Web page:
Chain pickerel may not be favored to win the Esox popularity contest, but in my view – that doesn’t mean a whole lot anyway. There’s no denying northern pike and muskellunge (muskie) dominate the size category, but pickerel are scrappy predators in their own right. What’s not to love about a species that can reach 30 inches in length and consistently slams flies into the dead of winter? Pickerel are aggressive when other fish are lethargic, vibrant when the backdrop is drab, and the perfect excuse to get outside when the mercury starts to fall. If you ask me, this slimy underdog deserves the same praise as its bumptious cousins.
Distributed throughout the Eastern United States, pickerel live in a variety of environments including ponds, lakes, swamps, rivers, and even brackish tributaries. Pickerel are opportunistic feeders that typically ambush their prey from behind cover. For this reason, submerged structures, shorelines, piers, ledges, and grass flats are regular hangouts.
When fly fishing for pickerel, be prepared to do some casting – and I mean, a lot of casting. Pickerel aren’t known to be particularly picky eaters, but sometimes you have to cover a lot of water to intercept them. Any number of baitfish patterns will work, but I keep it pretty simple and throw the tried and true Clouser Minnow. Water depth will be the largest consideration when determining the proper line to throw. Where I fish the depth ranges from about 4-8ft. I’ve found sink-tip or intermediate line with a 3-4ft section of relatively heavy fluorocarbon leader, say 25-30lbs, performs well. Be sure to tie a loop knot so your fly maintains good action when tied to the stiff leader – which of course, is needed to fend against their sharp teeth.
Pickerel meat is white and mild. If you tell someone you’re planning to eat one, they’ll likely ask – “Aren’t they boney?” The short answer – yes. The longer and slightly more complicated answer – yes, but no need to worry because the acidic pickling brine we’re about to mix up will dissolve all of those pesky pin bones. This rustic appetizer will turn heads and convert skeptics into believers. So, go on – grab some crackers and a cold one because this pickerel’s about to get pickled.
Fillet the pickerel just like any other fish. Make an incision behind the gill plate, follow the spine down to the tail, cut the meat away from the center of the fish, and then remove the skin from the fillets. Don’t worry about removing the pin bones. Quickly rinse the fillets in cold water and pat dry with paper towels. You can freeze the fillets for later use or go straight into the pickling process. Personally, I like to vacuum seal and freeze them first. Once ready to pickle, go ahead and cut the fillets into 1-1.5in chunks.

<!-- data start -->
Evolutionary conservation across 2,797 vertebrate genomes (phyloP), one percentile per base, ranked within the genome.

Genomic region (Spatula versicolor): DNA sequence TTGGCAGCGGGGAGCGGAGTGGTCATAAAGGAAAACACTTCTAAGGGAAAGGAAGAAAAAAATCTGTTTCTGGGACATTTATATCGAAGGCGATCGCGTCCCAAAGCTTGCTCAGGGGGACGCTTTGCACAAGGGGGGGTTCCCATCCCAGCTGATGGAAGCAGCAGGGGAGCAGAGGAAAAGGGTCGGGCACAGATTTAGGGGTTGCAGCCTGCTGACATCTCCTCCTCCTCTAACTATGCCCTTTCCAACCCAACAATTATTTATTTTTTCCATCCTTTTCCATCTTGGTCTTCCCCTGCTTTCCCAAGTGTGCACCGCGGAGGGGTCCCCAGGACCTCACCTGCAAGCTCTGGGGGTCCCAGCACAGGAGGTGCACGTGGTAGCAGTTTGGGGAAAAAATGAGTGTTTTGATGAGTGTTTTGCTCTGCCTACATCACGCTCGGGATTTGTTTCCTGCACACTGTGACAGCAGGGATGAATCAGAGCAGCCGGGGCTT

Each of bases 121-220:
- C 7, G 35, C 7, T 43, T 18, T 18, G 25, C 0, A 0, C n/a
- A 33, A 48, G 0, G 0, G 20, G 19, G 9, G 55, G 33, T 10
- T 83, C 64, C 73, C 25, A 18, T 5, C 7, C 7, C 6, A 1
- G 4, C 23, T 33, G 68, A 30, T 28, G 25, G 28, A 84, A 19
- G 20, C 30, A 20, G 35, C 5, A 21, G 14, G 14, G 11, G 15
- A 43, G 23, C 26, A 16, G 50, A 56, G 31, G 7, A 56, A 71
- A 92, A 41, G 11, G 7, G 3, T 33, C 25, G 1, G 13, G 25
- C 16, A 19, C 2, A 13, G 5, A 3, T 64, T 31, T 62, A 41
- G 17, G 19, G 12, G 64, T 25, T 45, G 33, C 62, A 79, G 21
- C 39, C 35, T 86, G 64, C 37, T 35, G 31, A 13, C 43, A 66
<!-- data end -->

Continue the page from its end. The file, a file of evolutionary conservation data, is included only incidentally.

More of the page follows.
Until next time, enjoy & good luck out there!
Pickled Pickerel Recipe:
- 1lb pickerel fillets, cut into 1-1.5in chunks
- 3 cups water
- 2.5 cups white vinegar
- 2 fluid ounces white wine
- 0.5 cup kosher salt
- 0.75 cup sugar
- 8 garlic cloves
- 1 red onion, sliced
- 3 jalapenos, sliced
- 0.75 ounces pickling spice mix
- 1 pack of your favorite crackers, for serving
- In a saucepan, combine 2.5 cups of water and all of the salt. Warm and stir until dissolved. Chill brine in the fridge.
- Add chunked pickerel fillets to a quart-sized canning jar. Pour the cold brine over the fish. Discard any leftover brine. Place into the fridge for 24 hours.
- Pour the brine out of the jar, letting the fish remain. Pour approximately 1.5 cups of white vinegar, or however much is required to cover the fish, into the jar. Place into fridge for 16 hours.
- In a saucepan, combine 1 cup vinegar, 0.5 cup water, white wine, sugar, and pickling spice mix. Warm and stir until the sugar has dissolved. Chill in the fridge.
- Drain fish into a colander. Rinse the canning jar with water. Layer fish, onion slices, jalapeno slices, and garlic cloves in the jar. Pour chilled pickling brine overtop. Discard any leftover brine. Place into fridge for 6 days. Softly shake the jar daily.
- Serve straight up or over your favorite cracker. Pair with a crisp lager, kolsch, or pale ale. It’ll keep for about 3 months.
Article by Kirk Marks, an angler, photographer, and culinary aficionado based in Kent Island, Maryland. Give him a follow at @kirkymarks.